More than 111 million citizens of the CAN twill be able to travel through member countries more easily.
With the recent commencement of a move enacted last year, Ecuadorian tourists will now be able to circulate with their car, with an Ecuadorian license plate, in other countries of the Andean Community of Nationals (CAN) for a period of up to one year. This change will allow the vehicles to leave and enter the territory of other member countries, tax-free, four times longer than the previous 3-month limit. The decision to extend the limit was made on October 21, 2021, at a meeting of the CAN Commission in which representatives from Ecuador, Bolivia, Colombia and Peru participated.
The decision became law last month, as by CAN rules, these types of changes take effect 180 days after its regulations are published in the Official Gazette of the Cartagena Agreement.
This decision facilitates the entry, stay and exit of vehicles for private use. By increasing the visitation limit, the organization hopes to promote tourism in member countries. Jorge Hernando Pedraza, CAN Secretary General, said on his Twitter account that the new Andean standard offers opportunities for the more than 111 million CAN citizens to circulate in other countries and that “it will contribute to the reactivation of the tourism sector and therefore to the economic and social recovery of our region.”
What does the new decision say?
The October decision– number 884 – replaced number 50, the Regulation of the Temporary Internment Regime for Private Use Vehicles, that was enacted in March 1972.
At a meeting in November 2020, the Andean Committee on Customs Affairs agreed to update decision 50 to “adapt it to the facilities and technological advances implemented by the customs authorities of the member countries.” The Committee approved the update project in September 2021 and the CAN Commission made the final decision on October 21st.
The new regulation says that each member country will allow the entry, stay and temporary exit in its territory of vehicles for private use of tourists who come from any of those nations. The cars will be able to enter free of import taxes and other surcharges. However, fines and penalties will be applied for non-compliance with traffic regulations, departure times and other provisions. In addition, these cars must enter and exit through the official customs control points.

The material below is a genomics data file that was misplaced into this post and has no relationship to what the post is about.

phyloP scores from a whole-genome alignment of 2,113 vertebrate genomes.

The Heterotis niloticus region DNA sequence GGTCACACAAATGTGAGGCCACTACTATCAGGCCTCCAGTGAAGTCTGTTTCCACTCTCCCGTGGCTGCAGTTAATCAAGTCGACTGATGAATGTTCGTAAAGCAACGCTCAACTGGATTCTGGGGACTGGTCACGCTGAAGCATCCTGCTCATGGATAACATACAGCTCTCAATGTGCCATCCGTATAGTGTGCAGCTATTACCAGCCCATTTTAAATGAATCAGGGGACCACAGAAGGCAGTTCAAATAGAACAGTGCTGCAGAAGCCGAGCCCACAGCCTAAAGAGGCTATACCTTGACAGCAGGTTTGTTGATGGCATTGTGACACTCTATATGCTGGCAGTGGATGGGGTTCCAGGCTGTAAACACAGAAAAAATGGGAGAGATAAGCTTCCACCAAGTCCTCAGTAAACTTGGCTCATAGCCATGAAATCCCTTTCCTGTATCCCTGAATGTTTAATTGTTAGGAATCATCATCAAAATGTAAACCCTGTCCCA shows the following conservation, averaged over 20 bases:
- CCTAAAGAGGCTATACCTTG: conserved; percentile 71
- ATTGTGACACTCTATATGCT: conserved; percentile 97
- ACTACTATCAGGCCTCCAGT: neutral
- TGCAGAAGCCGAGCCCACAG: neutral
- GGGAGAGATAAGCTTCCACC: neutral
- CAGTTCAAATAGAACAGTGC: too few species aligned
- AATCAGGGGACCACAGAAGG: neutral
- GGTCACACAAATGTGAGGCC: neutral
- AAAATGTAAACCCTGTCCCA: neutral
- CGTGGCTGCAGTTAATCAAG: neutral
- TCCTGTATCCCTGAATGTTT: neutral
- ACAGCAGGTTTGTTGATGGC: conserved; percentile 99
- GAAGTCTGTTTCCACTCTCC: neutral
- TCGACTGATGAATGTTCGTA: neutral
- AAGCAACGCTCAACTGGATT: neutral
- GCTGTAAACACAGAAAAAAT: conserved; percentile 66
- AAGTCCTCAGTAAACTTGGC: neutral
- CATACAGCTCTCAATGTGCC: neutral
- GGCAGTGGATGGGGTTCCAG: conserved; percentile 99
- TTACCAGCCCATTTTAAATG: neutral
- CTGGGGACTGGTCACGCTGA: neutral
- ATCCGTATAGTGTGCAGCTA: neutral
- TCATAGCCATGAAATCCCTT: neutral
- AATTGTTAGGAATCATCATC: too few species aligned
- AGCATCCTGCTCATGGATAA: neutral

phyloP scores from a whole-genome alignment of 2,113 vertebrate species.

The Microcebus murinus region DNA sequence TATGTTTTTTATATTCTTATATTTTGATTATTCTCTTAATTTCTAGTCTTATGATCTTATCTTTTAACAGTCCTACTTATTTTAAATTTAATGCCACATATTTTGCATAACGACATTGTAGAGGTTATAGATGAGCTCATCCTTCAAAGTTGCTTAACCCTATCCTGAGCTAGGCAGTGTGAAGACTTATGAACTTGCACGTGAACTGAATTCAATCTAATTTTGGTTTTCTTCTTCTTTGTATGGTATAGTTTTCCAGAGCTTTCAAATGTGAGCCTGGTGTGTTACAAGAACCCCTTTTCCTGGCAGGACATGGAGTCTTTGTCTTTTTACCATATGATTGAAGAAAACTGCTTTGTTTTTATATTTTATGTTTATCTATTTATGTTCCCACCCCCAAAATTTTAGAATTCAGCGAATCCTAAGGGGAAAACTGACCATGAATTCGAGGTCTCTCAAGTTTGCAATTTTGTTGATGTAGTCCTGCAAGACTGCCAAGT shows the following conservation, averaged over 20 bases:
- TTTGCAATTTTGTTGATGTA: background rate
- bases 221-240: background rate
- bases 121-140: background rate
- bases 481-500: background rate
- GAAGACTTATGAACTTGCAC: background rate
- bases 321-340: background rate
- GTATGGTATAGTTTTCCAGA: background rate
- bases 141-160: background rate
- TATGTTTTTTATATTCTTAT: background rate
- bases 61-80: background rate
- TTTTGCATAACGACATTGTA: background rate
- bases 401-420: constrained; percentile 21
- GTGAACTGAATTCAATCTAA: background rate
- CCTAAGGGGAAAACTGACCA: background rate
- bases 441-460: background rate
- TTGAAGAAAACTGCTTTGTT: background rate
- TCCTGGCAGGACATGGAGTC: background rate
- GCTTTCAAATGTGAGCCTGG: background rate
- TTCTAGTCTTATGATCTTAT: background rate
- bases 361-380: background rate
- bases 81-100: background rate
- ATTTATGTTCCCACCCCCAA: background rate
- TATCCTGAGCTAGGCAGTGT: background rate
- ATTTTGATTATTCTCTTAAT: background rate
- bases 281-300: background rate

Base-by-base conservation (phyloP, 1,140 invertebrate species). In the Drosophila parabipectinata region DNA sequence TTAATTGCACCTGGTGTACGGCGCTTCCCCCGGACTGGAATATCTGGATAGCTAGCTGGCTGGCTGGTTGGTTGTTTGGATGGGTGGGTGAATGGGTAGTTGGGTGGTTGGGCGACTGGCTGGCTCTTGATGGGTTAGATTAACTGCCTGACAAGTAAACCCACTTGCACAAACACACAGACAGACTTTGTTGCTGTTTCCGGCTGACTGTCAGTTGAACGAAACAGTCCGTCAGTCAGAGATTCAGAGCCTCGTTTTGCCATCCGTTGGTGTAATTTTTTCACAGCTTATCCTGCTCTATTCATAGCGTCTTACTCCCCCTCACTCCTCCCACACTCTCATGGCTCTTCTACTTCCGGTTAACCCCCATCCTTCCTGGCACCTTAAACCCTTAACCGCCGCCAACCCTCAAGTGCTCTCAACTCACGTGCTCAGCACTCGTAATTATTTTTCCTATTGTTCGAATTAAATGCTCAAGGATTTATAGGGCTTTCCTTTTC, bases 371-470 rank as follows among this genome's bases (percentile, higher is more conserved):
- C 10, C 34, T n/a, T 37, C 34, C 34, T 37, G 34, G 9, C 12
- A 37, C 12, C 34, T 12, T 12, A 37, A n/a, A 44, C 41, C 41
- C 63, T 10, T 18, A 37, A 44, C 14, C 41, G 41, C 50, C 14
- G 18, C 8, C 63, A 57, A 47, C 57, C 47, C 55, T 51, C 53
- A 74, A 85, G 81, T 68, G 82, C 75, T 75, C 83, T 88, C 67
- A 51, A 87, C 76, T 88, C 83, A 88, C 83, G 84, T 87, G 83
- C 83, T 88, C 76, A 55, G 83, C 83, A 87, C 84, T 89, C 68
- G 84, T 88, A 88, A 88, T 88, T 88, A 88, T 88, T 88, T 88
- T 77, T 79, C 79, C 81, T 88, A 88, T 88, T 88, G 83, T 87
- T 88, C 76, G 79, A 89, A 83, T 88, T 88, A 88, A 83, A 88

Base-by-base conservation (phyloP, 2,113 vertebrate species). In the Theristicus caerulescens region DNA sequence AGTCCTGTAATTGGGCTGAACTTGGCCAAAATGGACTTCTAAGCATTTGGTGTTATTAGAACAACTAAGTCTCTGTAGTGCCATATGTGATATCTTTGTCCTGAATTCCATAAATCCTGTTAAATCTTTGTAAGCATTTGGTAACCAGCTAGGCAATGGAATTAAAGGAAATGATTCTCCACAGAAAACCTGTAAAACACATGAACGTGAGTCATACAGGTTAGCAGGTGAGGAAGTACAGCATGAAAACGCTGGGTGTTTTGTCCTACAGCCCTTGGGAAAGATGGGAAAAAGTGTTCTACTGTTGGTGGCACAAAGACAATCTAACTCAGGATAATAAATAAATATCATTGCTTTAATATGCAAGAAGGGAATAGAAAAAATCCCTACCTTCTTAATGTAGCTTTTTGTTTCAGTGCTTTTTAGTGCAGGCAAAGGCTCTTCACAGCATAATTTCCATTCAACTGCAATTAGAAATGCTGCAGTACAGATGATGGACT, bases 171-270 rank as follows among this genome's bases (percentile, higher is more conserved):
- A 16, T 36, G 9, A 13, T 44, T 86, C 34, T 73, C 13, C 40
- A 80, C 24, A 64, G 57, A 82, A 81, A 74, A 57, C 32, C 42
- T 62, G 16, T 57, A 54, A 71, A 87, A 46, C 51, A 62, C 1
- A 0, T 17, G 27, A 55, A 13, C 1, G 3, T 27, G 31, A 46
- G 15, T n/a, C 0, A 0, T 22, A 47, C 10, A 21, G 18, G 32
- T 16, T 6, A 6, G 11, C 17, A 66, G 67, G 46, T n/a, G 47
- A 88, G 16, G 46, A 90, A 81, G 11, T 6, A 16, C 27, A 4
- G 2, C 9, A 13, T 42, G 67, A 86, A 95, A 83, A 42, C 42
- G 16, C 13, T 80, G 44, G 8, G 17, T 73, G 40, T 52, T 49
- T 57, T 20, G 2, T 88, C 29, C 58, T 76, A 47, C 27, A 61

Another condition is that the car entered is only used in a private way by the tourist. The document further says that if it is not complied with, “the improper use of the vehicle will be presumed” and corresponding actions will be taken depending on the legislation of each country.
With decisions 50, tourists could also temporarily enter other CAN countries with their vehicles exempt from the payment of import values. However, the period of stay was more limited. The 1972 regulation said that to do so they had to have an Andean Customs Pass Book that was valid for one year, but tourists could only stay in the country they were visiting for periods of three months within that year.
With the new decision, the authorization —which is issued by the customs authorities of each country— will also be valid for one year from its issuance. However, it does not establish a maximum period of stay in the country within that year. The decision only says that this will be established by the country in which the tourism will take place and will depend on the residence permit that the immigration authority of the country of origin gives the tourist.
The length of stay of vehicles is not the only one that has been extended recently between CAN countries. On August 11, 2021, the Andean Migration Statute entered into force, which allows the circulation of temporary and permanent residence for Andean citizens in Bolivia, Colombia, Ecuador and Peru. The decision changed the allowed period from 90 days to two years.
In addition, it allows citizens of the 4 countries to move to live or work temporarily or permanently through the four million square kilometers that the transnational community encompasses; doing so with a mechanism similar to that of the citizens of the European Union who can mobilize between its member countries.
What is the CAN?
CAN is an international organization that works to “achieve comprehensive social and economic development, more balanced and autonomous, by strengthening Andean integration, with projection towards South America and Latin America,” according to its website.
It was founded on May 26, 1969, with the signing of the Cartagena Agreement, whose main instrument was the Constitutive Treaty, which defines the “objectives of Andean integration, defines its institutional system and establishes the mechanisms and policies that must be developed by the community bodies.” In 1996, the Cartagena Agreement took the name of the Andean Community.
Its General Secretariat is in Lima, Peru. And, since July 17, 2021, President Guillermo Lasso, of Ecuador, assumed the pro tempore presidency of the organization.
It is currently made up only of Bolivia, Ecuador, Colombia and Peru. Venezuela and Chile were previously members of the organization.